Turkish public opinion towards the EU is best described as ‘distrustful’ rather than ‘pessimistic’, Mustafa Oguz Demiralp told EURACTIV Turkey in an interview. He was speaking ahead of the publication of the Commission’s latest annual progress report on Turkey’s accession process, due on 6 November.
Mustafa Oguz Demiralp is Turkish Secretary General for EU Affairs (EUSG).
A recent survey carried out by the German Marshall Fund found that 56% of Europeans believe Turkey will join EU, as opposed to just 26% of Turks. How do you interpret these results?
While evaluating public opinion research, we must take into consideration the development of EU-Turkey relations and the ongoing public debate when the research was conducted.
In fact, if we look at past public opinion polls, especially after the Helsinki summit, we see that Turkish public opinion was positive regarding EU membership. But the discussions during the opening of the negotiations and some of the EU leaders’ statements during the negotiation process affected the membership process negatively. So it is more suitable to describe Turkish public opinion as “distrustful”, instead of “pessimistic” towards the EU membership process.
When Turkey was announced as a candidate country, the EU pointed out that the process would be conducted in terms of “fairness” and “equal treatment”. Moreover, the enlargement commissioner at the time, Günter Verheugen, underlined that the EU would apply the same criteria and methods towards Turkey as to other new candidate countries. But when you review the negotiation framework which established general principles of the negotiation process, many new issues were added – for example, the term “digestion capacity” wasn’t brought into the foreground as much before as it is in Turkey’s negotiation process.
Without a doubt, digestion capacity wasn’t a new issue, and it has been on the EU agenda since the 1993 Copenhagen summit. However, this issue hasn’t been a major clause on the agenda of the previous negotiations on the enlargement process, and rather was related to undertaking the necessary reforms regarding the EU’s own institutions, politics and budget.
What kind of measures have to be implemented in order to affect public opinion?
Without a doubt, EU leaders’ statements related to Turkey’s EU membership bid are one of the major reasons for scepticism towards the EU in Turkey. While Turkey is trying to fulfil its responsibilities related to the negotiation process, some of the EU leaders’ arguments about Turkey’s population, geography and culture, and using these arguments for a “privileged partnership”, weaken the Turkish public’s trust towards the EU.
For example, French President [Nicolas] Sarkozy’s statement that starting the negotiations on the “economic and monetary policy” chapter would bring Turkey closer to its target of EU membership, and the subsequent blocking of the opening of this chapter by the EU, justifies the doubts in Turkish public opinion, namely that the EU applies double standards towards Turkey.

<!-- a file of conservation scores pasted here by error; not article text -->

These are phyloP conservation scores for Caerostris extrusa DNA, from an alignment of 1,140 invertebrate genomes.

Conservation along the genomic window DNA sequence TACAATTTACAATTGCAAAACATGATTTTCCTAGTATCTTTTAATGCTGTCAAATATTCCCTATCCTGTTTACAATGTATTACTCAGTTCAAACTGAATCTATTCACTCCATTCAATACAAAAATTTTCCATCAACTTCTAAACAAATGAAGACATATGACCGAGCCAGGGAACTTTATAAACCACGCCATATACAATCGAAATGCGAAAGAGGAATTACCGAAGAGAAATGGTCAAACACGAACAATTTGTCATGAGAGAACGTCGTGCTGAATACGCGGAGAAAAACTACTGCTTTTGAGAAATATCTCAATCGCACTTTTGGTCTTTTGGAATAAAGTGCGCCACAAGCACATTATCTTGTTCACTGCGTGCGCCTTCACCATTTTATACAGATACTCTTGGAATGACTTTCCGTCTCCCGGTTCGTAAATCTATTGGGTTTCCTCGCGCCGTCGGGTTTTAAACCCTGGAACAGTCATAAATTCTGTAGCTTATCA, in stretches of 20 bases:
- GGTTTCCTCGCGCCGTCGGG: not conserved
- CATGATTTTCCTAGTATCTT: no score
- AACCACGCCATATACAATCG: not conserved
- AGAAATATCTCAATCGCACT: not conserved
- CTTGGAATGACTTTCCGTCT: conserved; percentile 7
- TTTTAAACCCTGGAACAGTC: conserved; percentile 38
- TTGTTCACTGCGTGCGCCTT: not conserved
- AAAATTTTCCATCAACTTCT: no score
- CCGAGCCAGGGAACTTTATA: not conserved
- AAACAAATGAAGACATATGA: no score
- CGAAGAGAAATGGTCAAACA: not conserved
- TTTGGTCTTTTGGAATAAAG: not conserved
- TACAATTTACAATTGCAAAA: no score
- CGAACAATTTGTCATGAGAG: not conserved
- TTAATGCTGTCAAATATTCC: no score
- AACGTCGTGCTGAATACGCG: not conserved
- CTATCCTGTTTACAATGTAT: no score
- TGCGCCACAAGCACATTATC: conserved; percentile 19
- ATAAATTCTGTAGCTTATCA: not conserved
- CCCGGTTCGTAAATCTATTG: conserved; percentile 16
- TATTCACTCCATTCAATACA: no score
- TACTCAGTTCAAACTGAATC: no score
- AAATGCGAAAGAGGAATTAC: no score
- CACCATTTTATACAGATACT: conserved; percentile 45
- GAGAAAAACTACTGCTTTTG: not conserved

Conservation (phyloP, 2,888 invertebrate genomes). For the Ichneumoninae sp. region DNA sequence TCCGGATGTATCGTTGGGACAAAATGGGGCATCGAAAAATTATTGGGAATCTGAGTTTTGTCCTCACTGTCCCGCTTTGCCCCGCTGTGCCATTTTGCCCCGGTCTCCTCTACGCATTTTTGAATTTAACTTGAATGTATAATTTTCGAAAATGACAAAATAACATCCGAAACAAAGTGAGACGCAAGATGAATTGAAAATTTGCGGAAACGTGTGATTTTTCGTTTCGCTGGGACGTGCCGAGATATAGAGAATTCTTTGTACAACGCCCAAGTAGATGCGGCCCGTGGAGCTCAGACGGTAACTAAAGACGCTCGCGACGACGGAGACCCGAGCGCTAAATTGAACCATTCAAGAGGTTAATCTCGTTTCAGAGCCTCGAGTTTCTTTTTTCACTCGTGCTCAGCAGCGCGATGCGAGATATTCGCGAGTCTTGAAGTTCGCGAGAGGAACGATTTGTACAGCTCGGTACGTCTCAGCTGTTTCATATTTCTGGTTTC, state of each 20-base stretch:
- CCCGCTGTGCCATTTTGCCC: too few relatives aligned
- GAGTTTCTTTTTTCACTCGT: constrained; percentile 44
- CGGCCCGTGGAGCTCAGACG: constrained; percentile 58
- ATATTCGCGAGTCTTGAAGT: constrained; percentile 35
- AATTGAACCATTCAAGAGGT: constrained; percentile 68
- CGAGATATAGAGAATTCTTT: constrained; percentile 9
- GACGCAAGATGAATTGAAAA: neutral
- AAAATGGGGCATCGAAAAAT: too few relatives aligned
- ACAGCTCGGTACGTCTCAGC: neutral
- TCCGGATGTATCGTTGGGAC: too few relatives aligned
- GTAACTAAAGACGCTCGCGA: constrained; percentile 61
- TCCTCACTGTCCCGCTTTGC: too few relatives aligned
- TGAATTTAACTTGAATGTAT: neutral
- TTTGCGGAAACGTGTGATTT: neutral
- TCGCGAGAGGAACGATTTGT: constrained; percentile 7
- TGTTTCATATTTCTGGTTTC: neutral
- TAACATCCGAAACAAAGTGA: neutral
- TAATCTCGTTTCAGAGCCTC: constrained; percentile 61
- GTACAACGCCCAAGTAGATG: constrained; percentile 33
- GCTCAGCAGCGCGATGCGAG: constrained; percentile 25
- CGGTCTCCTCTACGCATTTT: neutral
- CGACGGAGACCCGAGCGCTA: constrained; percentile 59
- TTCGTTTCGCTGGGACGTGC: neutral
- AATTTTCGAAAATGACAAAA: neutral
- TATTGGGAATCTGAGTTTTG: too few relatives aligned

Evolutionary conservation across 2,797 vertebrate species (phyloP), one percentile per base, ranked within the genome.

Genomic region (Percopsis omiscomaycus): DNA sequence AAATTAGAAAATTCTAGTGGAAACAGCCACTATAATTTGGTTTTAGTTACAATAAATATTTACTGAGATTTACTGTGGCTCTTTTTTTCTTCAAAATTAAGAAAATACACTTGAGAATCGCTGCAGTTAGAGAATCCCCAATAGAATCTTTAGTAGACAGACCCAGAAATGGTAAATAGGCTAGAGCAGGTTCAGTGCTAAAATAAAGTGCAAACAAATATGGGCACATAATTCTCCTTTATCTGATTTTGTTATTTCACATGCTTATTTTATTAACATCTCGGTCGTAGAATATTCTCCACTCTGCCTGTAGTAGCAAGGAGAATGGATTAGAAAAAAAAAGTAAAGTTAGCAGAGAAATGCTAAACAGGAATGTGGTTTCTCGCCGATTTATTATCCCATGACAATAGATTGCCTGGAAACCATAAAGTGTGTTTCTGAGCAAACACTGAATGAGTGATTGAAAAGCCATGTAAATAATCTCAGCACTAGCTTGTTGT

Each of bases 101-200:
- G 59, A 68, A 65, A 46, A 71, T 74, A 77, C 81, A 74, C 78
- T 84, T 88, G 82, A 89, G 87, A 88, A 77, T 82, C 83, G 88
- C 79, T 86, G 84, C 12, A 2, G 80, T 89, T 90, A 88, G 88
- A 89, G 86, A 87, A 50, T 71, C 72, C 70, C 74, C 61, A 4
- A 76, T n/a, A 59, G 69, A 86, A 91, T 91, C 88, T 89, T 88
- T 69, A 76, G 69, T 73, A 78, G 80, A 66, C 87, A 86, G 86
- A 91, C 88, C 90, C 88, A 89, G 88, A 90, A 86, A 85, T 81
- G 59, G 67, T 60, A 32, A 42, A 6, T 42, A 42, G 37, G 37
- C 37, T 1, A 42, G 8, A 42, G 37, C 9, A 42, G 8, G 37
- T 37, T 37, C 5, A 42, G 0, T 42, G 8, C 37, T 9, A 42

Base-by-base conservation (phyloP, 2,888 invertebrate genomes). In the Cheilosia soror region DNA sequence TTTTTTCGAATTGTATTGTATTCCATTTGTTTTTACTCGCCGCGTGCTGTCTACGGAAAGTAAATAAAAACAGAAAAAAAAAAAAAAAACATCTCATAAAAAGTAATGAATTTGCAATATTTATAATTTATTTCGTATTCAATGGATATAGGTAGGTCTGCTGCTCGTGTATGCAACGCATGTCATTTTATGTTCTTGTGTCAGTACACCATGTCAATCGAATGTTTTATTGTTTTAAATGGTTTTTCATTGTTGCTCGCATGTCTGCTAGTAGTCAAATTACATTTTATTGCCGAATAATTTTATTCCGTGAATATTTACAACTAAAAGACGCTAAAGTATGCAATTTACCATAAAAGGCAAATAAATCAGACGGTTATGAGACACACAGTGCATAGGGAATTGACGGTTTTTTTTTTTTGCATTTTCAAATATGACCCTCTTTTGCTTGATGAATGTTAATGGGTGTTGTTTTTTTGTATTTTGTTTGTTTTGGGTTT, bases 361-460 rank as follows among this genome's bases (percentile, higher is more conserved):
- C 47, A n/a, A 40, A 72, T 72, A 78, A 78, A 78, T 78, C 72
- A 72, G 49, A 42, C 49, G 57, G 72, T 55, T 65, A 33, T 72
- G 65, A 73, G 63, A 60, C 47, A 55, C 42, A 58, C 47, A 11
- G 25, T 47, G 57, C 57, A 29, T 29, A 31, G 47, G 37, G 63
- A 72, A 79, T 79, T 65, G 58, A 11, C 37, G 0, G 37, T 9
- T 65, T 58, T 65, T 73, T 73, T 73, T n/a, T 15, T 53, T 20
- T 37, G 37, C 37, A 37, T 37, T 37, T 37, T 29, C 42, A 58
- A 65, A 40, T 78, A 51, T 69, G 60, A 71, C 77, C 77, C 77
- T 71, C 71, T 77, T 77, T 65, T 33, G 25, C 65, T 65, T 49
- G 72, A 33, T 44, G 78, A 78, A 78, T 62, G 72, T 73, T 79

As a result, we shouldn’t forget that the most important factor which shaped Turkish public opinion towards the negotiation process is the EU’s policies during this process. Turkey, which officially started the negotiation process, is obliged to fulfil its responsibilities during the process. Therefore, Turkey deserves membership as soon as it satisfies the requirements of membership.
Turkish public opinion towards EU membership becomes more eager and positive about the membership process if the EU rebuilds its credibility. Also, for its own strategic interests, the EU should change its attitude in this way.
Regarding the EU objective, what is the road map of the Secretariat General for EU Affairs, which recently became a part of the foreign ministry?
The Secretariat General for EU Affairs (EUSG) was formerly linked to Chief Negotiator Ali Babacan. After he was appointed as the new foreign minister, EUSG also became a part of foreign ministry. EUGS had operated under the foreign ministry between 2003 and 2005, but this change in status didn’t affect EUSG’s responsibilities and activities during the EU membership process.
As you know, the negotiation process is conducted by the Monitoring and Orientation Committee (MOC) which consists of the prime ministry, foreign ministry, State Planning Organisation and EUSG.
EUSG will continue to execute its mission under the MOC and be the basic institution which is responsible for coordination of the negotiation process.
EUSG will also follow its mission as secretariat of the MOC and undertake the necessary operations in order to help the public institutions to benefit from EU financial aid and technical support mechanisms in the most effective way.